The Finnish Border Guard and shipbuilder Meyer Turku Oy have entered into a letter of intent (LOI) for the construction of two new multi-purpose external patrol vessels.
The Finnish Border Guard’s VL 2025 project will replace three decommissioned patrol vessels whose life cycle is no longer profitable. The LOI was awarded after Meyer won a tender issued earlier this year. Contract negotiations are now under way with the aim being to conclude a final shipbuilding contract by the end of this year.
The award is good news for the Turku yard which has been hard hit by the down turn hitting the cruise sector,
“This is a very important letter of intent for Meyer Turku and the entire Finnish shipbuilding network,” says Meyer Turku Executive Vice President Tapani Puller. “We are emerging from the crisis caused by the corona virus and the letter of intent signed today will create more stability for our order book, which runs until 2026.”
“The acquisition of two multi-purpose patrol vessels is necessary to replace vessels already in decommissioning,” says Rear Adm. Markku Hassinen, Deputy Head of the Finnish Border Guard. “The acquisition will bring Finland’s readiness for maritime safety tasks to the level required by the challenges of the operating environment.”
Announcing plans for the acquisition earlier this year, the Border Guard noted that maritime traffic in the narrow Baltic Sea has been growing for decades. At the same time, the transport of oil and other hazardous substances has increased, which increases the risk of environmental damage. Passenger ship traffic is also growing and the large numbers of passengers on luxury cruise ships visiting Baltic ports pose challenges to the maritime rescue system and rapid evacuation capabilities.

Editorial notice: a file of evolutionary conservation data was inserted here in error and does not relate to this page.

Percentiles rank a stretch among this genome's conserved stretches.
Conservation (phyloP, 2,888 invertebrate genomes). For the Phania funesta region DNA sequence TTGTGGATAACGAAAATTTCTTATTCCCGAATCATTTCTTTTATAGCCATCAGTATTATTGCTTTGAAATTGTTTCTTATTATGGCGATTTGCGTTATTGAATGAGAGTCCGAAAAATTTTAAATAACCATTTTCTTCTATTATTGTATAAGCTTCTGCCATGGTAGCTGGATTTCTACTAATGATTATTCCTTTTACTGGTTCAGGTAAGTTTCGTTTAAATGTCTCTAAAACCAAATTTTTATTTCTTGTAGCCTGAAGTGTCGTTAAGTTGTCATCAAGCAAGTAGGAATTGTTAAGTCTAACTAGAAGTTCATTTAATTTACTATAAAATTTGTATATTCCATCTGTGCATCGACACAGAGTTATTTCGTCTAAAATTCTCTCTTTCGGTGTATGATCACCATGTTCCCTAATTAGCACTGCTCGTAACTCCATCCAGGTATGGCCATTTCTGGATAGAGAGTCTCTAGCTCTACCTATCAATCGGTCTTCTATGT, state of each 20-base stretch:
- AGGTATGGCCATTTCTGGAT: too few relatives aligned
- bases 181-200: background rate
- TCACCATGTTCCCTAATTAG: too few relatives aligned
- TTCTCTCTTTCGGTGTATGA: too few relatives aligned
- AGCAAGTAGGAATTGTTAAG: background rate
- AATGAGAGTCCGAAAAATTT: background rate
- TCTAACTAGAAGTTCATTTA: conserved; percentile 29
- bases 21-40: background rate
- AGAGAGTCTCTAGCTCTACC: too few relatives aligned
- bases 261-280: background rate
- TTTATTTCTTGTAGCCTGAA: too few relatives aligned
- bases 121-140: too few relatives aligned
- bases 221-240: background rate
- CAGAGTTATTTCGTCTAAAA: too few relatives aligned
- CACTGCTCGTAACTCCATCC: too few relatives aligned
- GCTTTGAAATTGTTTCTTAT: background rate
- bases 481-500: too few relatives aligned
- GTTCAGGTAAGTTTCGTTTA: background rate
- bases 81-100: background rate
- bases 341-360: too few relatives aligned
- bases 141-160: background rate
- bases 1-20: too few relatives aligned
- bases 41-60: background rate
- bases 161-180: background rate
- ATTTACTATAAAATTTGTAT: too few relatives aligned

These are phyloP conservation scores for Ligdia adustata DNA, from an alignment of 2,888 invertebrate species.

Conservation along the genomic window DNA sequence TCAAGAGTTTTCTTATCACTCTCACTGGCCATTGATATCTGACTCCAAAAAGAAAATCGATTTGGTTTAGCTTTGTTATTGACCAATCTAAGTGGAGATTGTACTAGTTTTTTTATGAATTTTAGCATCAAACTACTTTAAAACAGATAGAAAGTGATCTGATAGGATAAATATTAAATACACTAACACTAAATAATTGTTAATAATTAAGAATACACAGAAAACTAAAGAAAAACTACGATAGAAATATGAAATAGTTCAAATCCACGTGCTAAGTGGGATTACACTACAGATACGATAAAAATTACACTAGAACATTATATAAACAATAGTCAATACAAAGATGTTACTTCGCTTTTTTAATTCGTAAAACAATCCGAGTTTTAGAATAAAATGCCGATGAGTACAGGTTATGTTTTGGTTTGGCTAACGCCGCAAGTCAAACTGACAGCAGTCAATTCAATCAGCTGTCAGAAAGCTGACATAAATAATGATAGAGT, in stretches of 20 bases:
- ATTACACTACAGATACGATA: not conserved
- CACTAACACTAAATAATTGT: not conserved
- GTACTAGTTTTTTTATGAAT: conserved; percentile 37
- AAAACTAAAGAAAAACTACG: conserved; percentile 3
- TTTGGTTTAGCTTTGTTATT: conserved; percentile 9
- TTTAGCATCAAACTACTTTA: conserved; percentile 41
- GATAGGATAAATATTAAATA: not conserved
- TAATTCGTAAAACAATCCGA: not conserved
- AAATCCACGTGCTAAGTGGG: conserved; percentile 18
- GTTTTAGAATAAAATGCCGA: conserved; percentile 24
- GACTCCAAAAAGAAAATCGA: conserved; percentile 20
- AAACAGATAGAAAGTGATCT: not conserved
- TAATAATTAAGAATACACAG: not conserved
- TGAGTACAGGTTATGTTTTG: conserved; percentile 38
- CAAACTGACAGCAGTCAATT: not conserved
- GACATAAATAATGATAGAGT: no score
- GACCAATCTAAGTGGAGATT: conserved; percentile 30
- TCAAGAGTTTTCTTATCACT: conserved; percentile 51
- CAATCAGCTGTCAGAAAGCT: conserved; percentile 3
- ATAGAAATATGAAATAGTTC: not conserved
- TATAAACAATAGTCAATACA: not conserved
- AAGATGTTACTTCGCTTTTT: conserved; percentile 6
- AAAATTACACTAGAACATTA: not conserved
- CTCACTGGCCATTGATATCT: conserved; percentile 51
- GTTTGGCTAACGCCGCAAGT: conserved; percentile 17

Among other things, the modern multi-purpose patrol vessels called for in the VL 2025 project will be able to respond to explosive and chemical hazards and collect substances that are hazardous to the environment, Able to moving in an 80-centimeter-thick fixed ice field, the vessels will be able yo remains stationary without anchoring, enabling life-saving and environmental protection tasks in any conditions.
Rescue capacity will be an important feature of the ship, with an interior that can accommodate at least 600 people for evacuation.
The patrol ship will also be able to act as an emergency tug and will be fuel flexible in preparation for the low-emission fuels of the future.